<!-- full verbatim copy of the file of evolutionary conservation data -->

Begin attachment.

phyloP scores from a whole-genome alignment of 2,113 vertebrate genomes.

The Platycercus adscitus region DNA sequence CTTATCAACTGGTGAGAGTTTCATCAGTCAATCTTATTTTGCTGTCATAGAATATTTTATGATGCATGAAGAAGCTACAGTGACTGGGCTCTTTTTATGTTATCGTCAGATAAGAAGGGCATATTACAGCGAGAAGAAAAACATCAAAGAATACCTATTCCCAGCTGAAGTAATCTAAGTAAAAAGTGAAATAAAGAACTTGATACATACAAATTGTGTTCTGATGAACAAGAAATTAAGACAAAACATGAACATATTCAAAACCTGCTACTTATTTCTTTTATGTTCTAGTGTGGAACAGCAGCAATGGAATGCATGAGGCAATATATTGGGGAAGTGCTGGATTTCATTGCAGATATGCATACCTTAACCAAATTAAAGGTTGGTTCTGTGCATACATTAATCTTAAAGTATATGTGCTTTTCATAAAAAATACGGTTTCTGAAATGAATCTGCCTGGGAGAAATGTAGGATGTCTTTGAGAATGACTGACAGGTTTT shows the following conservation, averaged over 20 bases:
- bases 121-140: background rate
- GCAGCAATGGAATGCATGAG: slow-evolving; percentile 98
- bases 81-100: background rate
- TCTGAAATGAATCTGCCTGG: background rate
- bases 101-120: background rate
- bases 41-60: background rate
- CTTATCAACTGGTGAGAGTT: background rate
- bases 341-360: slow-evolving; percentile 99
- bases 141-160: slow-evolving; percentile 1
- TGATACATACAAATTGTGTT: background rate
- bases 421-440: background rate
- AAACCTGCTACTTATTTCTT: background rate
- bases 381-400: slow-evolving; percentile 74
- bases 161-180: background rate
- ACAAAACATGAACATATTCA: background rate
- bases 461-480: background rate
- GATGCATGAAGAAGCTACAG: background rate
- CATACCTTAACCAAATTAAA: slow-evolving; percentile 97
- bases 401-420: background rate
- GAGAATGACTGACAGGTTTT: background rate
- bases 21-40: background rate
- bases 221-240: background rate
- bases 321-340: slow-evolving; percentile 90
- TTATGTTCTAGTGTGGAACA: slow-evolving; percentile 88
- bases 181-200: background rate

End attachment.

phyloP scores from a whole-genome alignment of 2,113 vertebrate genomes.

The Platycercus adscitus region DNA sequence CTTATCAACTGGTGAGAGTTTCATCAGTCAATCTTATTTTGCTGTCATAGAATATTTTATGATGCATGAAGAAGCTACAGTGACTGGGCTCTTTTTATGTTATCGTCAGATAAGAAGGGCATATTACAGCGAGAAGAAAAACATCAAAGAATACCTATTCCCAGCTGAAGTAATCTAAGTAAAAAGTGAAATAAAGAACTTGATACATACAAATTGTGTTCTGATGAACAAGAAATTAAGACAAAACATGAACATATTCAAAACCTGCTACTTATTTCTTTTATGTTCTAGTGTGGAACAGCAGCAATGGAATGCATGAGGCAATATATTGGGGAAGTGCTGGATTTCATTGCAGATATGCATACCTTAACCAAATTAAAGGTTGGTTCTGTGCATACATTAATCTTAAAGTATATGTGCTTTTCATAAAAAATACGGTTTCTGAAATGAATCTGCCTGGGAGAAATGTAGGATGTCTTTGAGAATGACTGACAGGTTTT shows the following conservation, averaged over 20 bases:
- bases 121-140: background rate
- GCAGCAATGGAATGCATGAG: slow-evolving; percentile 98
- bases 81-100: background rate
- TCTGAAATGAATCTGCCTGG: background rate
- bases 101-120: background rate
- bases 41-60: background rate
- CTTATCAACTGGTGAGAGTT: background rate
- bases 341-360: slow-evolving; percentile 99
- bases 141-160: slow-evolving; percentile 1
- TGATACATACAAATTGTGTT: background rate
- bases 421-440: background rate
- AAACCTGCTACTTATTTCTT: background rate
- bases 381-400: slow-evolving; percentile 74
- bases 161-180: background rate
- ACAAAACATGAACATATTCA: background rate
- bases 461-480: background rate
- GATGCATGAAGAAGCTACAG: background rate
- CATACCTTAACCAAATTAAA: slow-evolving; percentile 97
- bases 401-420: background rate
- GAGAATGACTGACAGGTTTT: background rate
- bases 21-40: background rate
- bases 221-240: background rate
- bases 321-340: slow-evolving; percentile 90
- TTATGTTCTAGTGTGGAACA: slow-evolving; percentile 88
- bases 181-200: background rate